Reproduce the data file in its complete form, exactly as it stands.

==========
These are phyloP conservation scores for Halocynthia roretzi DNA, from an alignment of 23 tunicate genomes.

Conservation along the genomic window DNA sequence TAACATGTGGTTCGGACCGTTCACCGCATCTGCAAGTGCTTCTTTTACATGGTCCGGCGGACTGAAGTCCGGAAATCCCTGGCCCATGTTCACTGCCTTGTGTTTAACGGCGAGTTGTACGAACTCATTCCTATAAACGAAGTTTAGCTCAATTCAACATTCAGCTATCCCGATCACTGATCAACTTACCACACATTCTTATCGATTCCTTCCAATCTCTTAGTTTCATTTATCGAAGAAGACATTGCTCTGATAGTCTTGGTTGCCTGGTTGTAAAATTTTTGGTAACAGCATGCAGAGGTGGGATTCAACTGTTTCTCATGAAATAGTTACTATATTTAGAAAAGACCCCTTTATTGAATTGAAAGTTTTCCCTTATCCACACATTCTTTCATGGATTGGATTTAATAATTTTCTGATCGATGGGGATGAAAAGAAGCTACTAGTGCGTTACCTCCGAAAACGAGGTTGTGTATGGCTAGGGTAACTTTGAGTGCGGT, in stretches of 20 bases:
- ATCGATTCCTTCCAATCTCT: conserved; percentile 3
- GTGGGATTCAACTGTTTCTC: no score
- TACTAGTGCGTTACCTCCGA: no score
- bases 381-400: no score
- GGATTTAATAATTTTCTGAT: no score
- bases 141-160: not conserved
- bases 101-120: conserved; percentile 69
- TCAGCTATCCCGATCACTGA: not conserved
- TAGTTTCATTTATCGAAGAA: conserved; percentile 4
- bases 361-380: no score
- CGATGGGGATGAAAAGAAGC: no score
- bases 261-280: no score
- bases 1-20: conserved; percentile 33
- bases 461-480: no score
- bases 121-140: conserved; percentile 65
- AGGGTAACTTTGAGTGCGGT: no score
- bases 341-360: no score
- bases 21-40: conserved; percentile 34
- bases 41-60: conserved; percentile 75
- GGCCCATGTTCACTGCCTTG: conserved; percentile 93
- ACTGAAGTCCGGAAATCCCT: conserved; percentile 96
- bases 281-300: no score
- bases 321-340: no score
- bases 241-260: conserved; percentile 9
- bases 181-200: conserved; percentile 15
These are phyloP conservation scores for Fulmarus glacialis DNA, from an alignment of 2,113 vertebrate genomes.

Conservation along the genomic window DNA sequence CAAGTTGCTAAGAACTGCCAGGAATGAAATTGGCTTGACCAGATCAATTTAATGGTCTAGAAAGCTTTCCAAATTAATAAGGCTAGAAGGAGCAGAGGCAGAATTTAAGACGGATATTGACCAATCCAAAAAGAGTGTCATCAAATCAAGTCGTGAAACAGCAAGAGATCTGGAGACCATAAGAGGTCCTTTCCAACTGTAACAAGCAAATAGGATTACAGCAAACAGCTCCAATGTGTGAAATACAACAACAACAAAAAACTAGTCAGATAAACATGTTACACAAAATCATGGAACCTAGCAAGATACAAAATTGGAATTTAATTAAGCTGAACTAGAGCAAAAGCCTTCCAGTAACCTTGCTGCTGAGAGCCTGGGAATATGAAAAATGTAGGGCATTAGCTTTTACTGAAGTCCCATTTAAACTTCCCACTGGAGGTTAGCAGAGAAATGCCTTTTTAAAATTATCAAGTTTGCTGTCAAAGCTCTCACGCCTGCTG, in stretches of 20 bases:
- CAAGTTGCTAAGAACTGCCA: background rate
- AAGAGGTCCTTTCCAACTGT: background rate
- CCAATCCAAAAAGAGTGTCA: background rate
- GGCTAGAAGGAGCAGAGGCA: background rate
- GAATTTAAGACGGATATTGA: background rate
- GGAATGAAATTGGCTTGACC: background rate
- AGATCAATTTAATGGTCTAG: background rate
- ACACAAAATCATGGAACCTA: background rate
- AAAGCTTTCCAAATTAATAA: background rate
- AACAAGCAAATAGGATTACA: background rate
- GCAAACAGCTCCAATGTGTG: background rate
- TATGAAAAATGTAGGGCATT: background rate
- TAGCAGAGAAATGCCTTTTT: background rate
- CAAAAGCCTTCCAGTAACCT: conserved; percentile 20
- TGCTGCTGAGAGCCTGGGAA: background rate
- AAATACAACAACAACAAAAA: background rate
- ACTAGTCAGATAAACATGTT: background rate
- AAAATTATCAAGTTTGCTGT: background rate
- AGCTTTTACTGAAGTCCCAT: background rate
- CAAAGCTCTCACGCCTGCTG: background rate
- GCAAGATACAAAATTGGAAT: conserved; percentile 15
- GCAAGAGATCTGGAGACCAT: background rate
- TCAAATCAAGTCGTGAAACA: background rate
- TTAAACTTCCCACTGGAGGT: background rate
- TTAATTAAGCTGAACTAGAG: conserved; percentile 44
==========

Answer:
These are phyloP conservation scores for Halocynthia roretzi DNA, from an alignment of 23 tunicate genomes.

Conservation along the genomic window DNA sequence TAACATGTGGTTCGGACCGTTCACCGCATCTGCAAGTGCTTCTTTTACATGGTCCGGCGGACTGAAGTCCGGAAATCCCTGGCCCATGTTCACTGCCTTGTGTTTAACGGCGAGTTGTACGAACTCATTCCTATAAACGAAGTTTAGCTCAATTCAACATTCAGCTATCCCGATCACTGATCAACTTACCACACATTCTTATCGATTCCTTCCAATCTCTTAGTTTCATTTATCGAAGAAGACATTGCTCTGATAGTCTTGGTTGCCTGGTTGTAAAATTTTTGGTAACAGCATGCAGAGGTGGGATTCAACTGTTTCTCATGAAATAGTTACTATATTTAGAAAAGACCCCTTTATTGAATTGAAAGTTTTCCCTTATCCACACATTCTTTCATGGATTGGATTTAATAATTTTCTGATCGATGGGGATGAAAAGAAGCTACTAGTGCGTTACCTCCGAAAACGAGGTTGTGTATGGCTAGGGTAACTTTGAGTGCGGT, in stretches of 20 bases:
- ATCGATTCCTTCCAATCTCT: conserved; percentile 3
- GTGGGATTCAACTGTTTCTC: no score
- TACTAGTGCGTTACCTCCGA: no score
- bases 381-400: no score
- GGATTTAATAATTTTCTGAT: no score
- bases 141-160: not conserved
- bases 101-120: conserved; percentile 69
- TCAGCTATCCCGATCACTGA: not conserved
- TAGTTTCATTTATCGAAGAA: conserved; percentile 4
- bases 361-380: no score
- CGATGGGGATGAAAAGAAGC: no score
- bases 261-280: no score
- bases 1-20: conserved; percentile 33
- bases 461-480: no score
- bases 121-140: conserved; percentile 65
- AGGGTAACTTTGAGTGCGGT: no score
- bases 341-360: no score
- bases 21-40: conserved; percentile 34
- bases 41-60: conserved; percentile 75
- GGCCCATGTTCACTGCCTTG: conserved; percentile 93
- ACTGAAGTCCGGAAATCCCT: conserved; percentile 96
- bases 281-300: no score
- bases 321-340: no score
- bases 241-260: conserved; percentile 9
- bases 181-200: conserved; percentile 15
These are phyloP conservation scores for Fulmarus glacialis DNA, from an alignment of 2,113 vertebrate genomes.

Conservation along the genomic window DNA sequence CAAGTTGCTAAGAACTGCCAGGAATGAAATTGGCTTGACCAGATCAATTTAATGGTCTAGAAAGCTTTCCAAATTAATAAGGCTAGAAGGAGCAGAGGCAGAATTTAAGACGGATATTGACCAATCCAAAAAGAGTGTCATCAAATCAAGTCGTGAAACAGCAAGAGATCTGGAGACCATAAGAGGTCCTTTCCAACTGTAACAAGCAAATAGGATTACAGCAAACAGCTCCAATGTGTGAAATACAACAACAACAAAAAACTAGTCAGATAAACATGTTACACAAAATCATGGAACCTAGCAAGATACAAAATTGGAATTTAATTAAGCTGAACTAGAGCAAAAGCCTTCCAGTAACCTTGCTGCTGAGAGCCTGGGAATATGAAAAATGTAGGGCATTAGCTTTTACTGAAGTCCCATTTAAACTTCCCACTGGAGGTTAGCAGAGAAATGCCTTTTTAAAATTATCAAGTTTGCTGTCAAAGCTCTCACGCCTGCTG, in stretches of 20 bases:
- CAAGTTGCTAAGAACTGCCA: background rate
- AAGAGGTCCTTTCCAACTGT: background rate
- CCAATCCAAAAAGAGTGTCA: background rate
- GGCTAGAAGGAGCAGAGGCA: background rate
- GAATTTAAGACGGATATTGA: background rate
- GGAATGAAATTGGCTTGACC: background rate
- AGATCAATTTAATGGTCTAG: background rate
- ACACAAAATCATGGAACCTA: background rate
- AAAGCTTTCCAAATTAATAA: background rate
- AACAAGCAAATAGGATTACA: background rate
- GCAAACAGCTCCAATGTGTG: background rate
- TATGAAAAATGTAGGGCATT: background rate
- TAGCAGAGAAATGCCTTTTT: background rate
- CAAAAGCCTTCCAGTAACCT: conserved; percentile 20
- TGCTGCTGAGAGCCTGGGAA: background rate
- AAATACAACAACAACAAAAA: background rate
- ACTAGTCAGATAAACATGTT: background rate
- AAAATTATCAAGTTTGCTGT: background rate
- AGCTTTTACTGAAGTCCCAT: background rate
- CAAAGCTCTCACGCCTGCTG: background rate
- GCAAGATACAAAATTGGAAT: conserved; percentile 15
- GCAAGAGATCTGGAGACCAT: background rate
- TCAAATCAAGTCGTGAAACA: background rate
- TTAAACTTCCCACTGGAGGT: background rate
- TTAATTAAGCTGAACTAGAG: conserved; percentile 44